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Early exercise for racetrack success? Not so fast

A while ago we commented on a study out of New Zealand from the team headed by Dr CW Rogers (no relation to the author here!) that looked at the risk factors associated with getting a horse to its first public appearance, in this case a barrier trial (published gate work ~4f).

The same team has just released another paper in the American Journal of Veterinary Research on the relationship between yearling exercise (total hand walking time and mechanical walker time accumulated during sales preparation) and interruptions during race training in Thoroughbred racehorses. The results of the paper, which does state that it does need further research, are probably not what sales consignors around the world would wish to hear.

The results identified an association between early exercise during sales preparation and decreased risk of voluntary interruption, defined as a stop on training where no known condition or disease was identified. The bad news for sales consignors was that early exercise during sales preparation showed an increased risk of involuntary interruption during training of 2-year-old Thoroughbred racehorses with involuntary training interruption defined as due to presence of a condition or disease. The study went on to add that it was "longer cumulative distances at a canter" when the horse was broken in and on the track that were significantly associated with decreased risk of involuntary interruptions.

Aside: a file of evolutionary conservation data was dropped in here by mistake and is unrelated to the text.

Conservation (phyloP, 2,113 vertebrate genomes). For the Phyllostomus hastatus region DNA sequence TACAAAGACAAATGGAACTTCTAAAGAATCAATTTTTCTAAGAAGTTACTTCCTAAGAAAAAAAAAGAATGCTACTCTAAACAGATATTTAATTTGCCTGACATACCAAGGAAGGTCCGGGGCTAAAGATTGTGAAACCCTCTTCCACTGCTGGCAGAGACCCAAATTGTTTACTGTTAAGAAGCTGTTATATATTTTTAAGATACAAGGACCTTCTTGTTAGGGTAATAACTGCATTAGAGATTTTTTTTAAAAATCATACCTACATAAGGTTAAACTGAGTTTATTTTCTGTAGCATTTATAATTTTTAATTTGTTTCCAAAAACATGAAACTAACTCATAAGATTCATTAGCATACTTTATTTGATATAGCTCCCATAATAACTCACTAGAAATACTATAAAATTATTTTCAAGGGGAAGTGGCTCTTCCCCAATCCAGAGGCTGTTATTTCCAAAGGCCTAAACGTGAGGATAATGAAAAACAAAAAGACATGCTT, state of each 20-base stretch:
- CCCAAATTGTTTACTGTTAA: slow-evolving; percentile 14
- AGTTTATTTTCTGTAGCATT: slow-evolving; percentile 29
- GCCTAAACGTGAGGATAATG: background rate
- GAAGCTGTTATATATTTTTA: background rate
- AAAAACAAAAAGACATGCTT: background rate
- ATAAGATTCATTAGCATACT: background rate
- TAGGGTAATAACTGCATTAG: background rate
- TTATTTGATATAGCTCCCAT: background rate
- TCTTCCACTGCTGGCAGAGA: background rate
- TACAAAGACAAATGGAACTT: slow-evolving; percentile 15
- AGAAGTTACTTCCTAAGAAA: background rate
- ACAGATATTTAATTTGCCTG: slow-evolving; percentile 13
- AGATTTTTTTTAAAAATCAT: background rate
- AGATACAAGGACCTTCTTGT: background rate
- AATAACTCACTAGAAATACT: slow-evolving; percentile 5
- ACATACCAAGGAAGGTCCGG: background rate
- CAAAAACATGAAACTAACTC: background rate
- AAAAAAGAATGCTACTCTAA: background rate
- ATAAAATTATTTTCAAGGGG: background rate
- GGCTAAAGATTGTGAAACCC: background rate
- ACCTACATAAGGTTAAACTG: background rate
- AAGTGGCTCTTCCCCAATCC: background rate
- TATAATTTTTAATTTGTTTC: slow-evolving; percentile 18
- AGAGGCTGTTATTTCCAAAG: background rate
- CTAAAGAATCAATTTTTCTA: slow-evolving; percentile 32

It seems counter intuitive that early exercise at the yearling stage wouldn't help a horse mature and run at two, but this report would indicate that it does more harm than good. As I said, it is a report that needs further verification and understanding, but it is an interesting one nonetheless.

You can read the abstract to the paper here.

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